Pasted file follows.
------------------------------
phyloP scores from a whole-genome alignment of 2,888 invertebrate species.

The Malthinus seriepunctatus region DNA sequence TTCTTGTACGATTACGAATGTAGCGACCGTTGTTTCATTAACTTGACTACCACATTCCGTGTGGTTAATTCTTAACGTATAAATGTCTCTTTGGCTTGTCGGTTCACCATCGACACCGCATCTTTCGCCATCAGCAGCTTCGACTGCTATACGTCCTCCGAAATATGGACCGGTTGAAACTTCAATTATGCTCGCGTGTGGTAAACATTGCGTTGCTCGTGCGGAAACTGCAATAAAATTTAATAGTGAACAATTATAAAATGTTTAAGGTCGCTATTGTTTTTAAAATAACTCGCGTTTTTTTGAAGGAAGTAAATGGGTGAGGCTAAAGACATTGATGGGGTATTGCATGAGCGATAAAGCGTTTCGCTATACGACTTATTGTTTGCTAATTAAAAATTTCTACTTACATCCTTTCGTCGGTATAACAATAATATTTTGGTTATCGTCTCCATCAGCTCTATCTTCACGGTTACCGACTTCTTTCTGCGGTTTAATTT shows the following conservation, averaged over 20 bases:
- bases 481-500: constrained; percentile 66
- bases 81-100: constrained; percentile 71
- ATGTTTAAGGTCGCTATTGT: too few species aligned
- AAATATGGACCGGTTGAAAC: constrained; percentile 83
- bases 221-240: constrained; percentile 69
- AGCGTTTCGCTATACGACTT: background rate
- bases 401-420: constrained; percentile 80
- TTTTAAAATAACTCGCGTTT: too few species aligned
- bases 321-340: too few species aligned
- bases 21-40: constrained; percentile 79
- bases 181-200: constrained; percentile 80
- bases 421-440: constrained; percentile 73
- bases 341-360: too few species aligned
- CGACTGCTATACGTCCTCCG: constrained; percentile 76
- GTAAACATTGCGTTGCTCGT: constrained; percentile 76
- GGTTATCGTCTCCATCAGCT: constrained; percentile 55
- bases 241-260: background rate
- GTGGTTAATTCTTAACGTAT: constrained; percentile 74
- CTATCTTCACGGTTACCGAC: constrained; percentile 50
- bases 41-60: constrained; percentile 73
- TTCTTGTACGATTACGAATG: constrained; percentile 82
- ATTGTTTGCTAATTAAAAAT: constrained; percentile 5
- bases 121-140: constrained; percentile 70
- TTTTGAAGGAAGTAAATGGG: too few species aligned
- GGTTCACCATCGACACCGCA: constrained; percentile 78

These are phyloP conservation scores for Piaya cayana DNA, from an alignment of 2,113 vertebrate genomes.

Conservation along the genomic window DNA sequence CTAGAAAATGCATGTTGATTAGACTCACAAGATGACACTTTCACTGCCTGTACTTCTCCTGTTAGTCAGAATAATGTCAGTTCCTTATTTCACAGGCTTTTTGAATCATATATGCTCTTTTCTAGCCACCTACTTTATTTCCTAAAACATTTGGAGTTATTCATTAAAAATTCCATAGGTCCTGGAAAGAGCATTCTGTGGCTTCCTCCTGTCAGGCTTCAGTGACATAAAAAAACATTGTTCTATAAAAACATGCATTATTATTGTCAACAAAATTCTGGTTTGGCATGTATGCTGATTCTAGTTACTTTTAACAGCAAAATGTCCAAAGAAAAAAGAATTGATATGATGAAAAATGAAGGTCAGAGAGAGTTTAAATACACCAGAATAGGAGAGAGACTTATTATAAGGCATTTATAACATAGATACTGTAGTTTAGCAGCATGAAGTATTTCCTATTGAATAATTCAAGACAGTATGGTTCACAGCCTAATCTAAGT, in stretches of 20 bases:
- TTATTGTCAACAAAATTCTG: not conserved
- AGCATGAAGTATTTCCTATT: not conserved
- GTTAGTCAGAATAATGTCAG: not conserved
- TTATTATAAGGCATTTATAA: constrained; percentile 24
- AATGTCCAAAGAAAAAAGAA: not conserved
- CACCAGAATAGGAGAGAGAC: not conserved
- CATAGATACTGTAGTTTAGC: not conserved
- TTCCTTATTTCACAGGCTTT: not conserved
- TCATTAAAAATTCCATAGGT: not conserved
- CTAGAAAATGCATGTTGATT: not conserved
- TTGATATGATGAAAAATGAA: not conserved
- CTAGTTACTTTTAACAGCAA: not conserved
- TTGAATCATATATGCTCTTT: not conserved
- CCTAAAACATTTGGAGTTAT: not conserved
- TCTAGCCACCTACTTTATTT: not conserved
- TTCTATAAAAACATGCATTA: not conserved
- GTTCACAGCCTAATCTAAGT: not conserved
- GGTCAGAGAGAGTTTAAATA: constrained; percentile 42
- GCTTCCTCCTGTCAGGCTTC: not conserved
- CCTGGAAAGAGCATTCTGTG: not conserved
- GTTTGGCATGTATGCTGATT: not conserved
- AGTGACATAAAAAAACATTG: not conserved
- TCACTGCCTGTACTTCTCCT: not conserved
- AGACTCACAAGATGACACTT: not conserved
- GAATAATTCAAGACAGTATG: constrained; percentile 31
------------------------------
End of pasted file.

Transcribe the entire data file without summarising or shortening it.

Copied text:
phyloP scores from a whole-genome alignment of 2,888 invertebrate species.

The Malthinus seriepunctatus region DNA sequence TTCTTGTACGATTACGAATGTAGCGACCGTTGTTTCATTAACTTGACTACCACATTCCGTGTGGTTAATTCTTAACGTATAAATGTCTCTTTGGCTTGTCGGTTCACCATCGACACCGCATCTTTCGCCATCAGCAGCTTCGACTGCTATACGTCCTCCGAAATATGGACCGGTTGAAACTTCAATTATGCTCGCGTGTGGTAAACATTGCGTTGCTCGTGCGGAAACTGCAATAAAATTTAATAGTGAACAATTATAAAATGTTTAAGGTCGCTATTGTTTTTAAAATAACTCGCGTTTTTTTGAAGGAAGTAAATGGGTGAGGCTAAAGACATTGATGGGGTATTGCATGAGCGATAAAGCGTTTCGCTATACGACTTATTGTTTGCTAATTAAAAATTTCTACTTACATCCTTTCGTCGGTATAACAATAATATTTTGGTTATCGTCTCCATCAGCTCTATCTTCACGGTTACCGACTTCTTTCTGCGGTTTAATTT shows the following conservation, averaged over 20 bases:
- bases 481-500: constrained; percentile 66
- bases 81-100: constrained; percentile 71
- ATGTTTAAGGTCGCTATTGT: too few species aligned
- AAATATGGACCGGTTGAAAC: constrained; percentile 83
- bases 221-240: constrained; percentile 69
- AGCGTTTCGCTATACGACTT: background rate
- bases 401-420: constrained; percentile 80
- TTTTAAAATAACTCGCGTTT: too few species aligned
- bases 321-340: too few species aligned
- bases 21-40: constrained; percentile 79
- bases 181-200: constrained; percentile 80
- bases 421-440: constrained; percentile 73
- bases 341-360: too few species aligned
- CGACTGCTATACGTCCTCCG: constrained; percentile 76
- GTAAACATTGCGTTGCTCGT: constrained; percentile 76
- GGTTATCGTCTCCATCAGCT: constrained; percentile 55
- bases 241-260: background rate
- GTGGTTAATTCTTAACGTAT: constrained; percentile 74
- CTATCTTCACGGTTACCGAC: constrained; percentile 50
- bases 41-60: constrained; percentile 73
- TTCTTGTACGATTACGAATG: constrained; percentile 82
- ATTGTTTGCTAATTAAAAAT: constrained; percentile 5
- bases 121-140: constrained; percentile 70
- TTTTGAAGGAAGTAAATGGG: too few species aligned
- GGTTCACCATCGACACCGCA: constrained; percentile 78

These are phyloP conservation scores for Piaya cayana DNA, from an alignment of 2,113 vertebrate genomes.

Conservation along the genomic window DNA sequence CTAGAAAATGCATGTTGATTAGACTCACAAGATGACACTTTCACTGCCTGTACTTCTCCTGTTAGTCAGAATAATGTCAGTTCCTTATTTCACAGGCTTTTTGAATCATATATGCTCTTTTCTAGCCACCTACTTTATTTCCTAAAACATTTGGAGTTATTCATTAAAAATTCCATAGGTCCTGGAAAGAGCATTCTGTGGCTTCCTCCTGTCAGGCTTCAGTGACATAAAAAAACATTGTTCTATAAAAACATGCATTATTATTGTCAACAAAATTCTGGTTTGGCATGTATGCTGATTCTAGTTACTTTTAACAGCAAAATGTCCAAAGAAAAAAGAATTGATATGATGAAAAATGAAGGTCAGAGAGAGTTTAAATACACCAGAATAGGAGAGAGACTTATTATAAGGCATTTATAACATAGATACTGTAGTTTAGCAGCATGAAGTATTTCCTATTGAATAATTCAAGACAGTATGGTTCACAGCCTAATCTAAGT, in stretches of 20 bases:
- TTATTGTCAACAAAATTCTG: not conserved
- AGCATGAAGTATTTCCTATT: not conserved
- GTTAGTCAGAATAATGTCAG: not conserved
- TTATTATAAGGCATTTATAA: constrained; percentile 24
- AATGTCCAAAGAAAAAAGAA: not conserved
- CACCAGAATAGGAGAGAGAC: not conserved
- CATAGATACTGTAGTTTAGC: not conserved
- TTCCTTATTTCACAGGCTTT: not conserved
- TCATTAAAAATTCCATAGGT: not conserved
- CTAGAAAATGCATGTTGATT: not conserved
- TTGATATGATGAAAAATGAA: not conserved
- CTAGTTACTTTTAACAGCAA: not conserved
- TTGAATCATATATGCTCTTT: not conserved
- CCTAAAACATTTGGAGTTAT: not conserved
- TCTAGCCACCTACTTTATTT: not conserved
- TTCTATAAAAACATGCATTA: not conserved
- GTTCACAGCCTAATCTAAGT: not conserved
- GGTCAGAGAGAGTTTAAATA: constrained; percentile 42
- GCTTCCTCCTGTCAGGCTTC: not conserved
- CCTGGAAAGAGCATTCTGTG: not conserved
- GTTTGGCATGTATGCTGATT: not conserved
- AGTGACATAAAAAAACATTG: not conserved
- TCACTGCCTGTACTTCTCCT: not conserved
- AGACTCACAAGATGACACTT: not conserved
- GAATAATTCAAGACAGTATG: constrained; percentile 31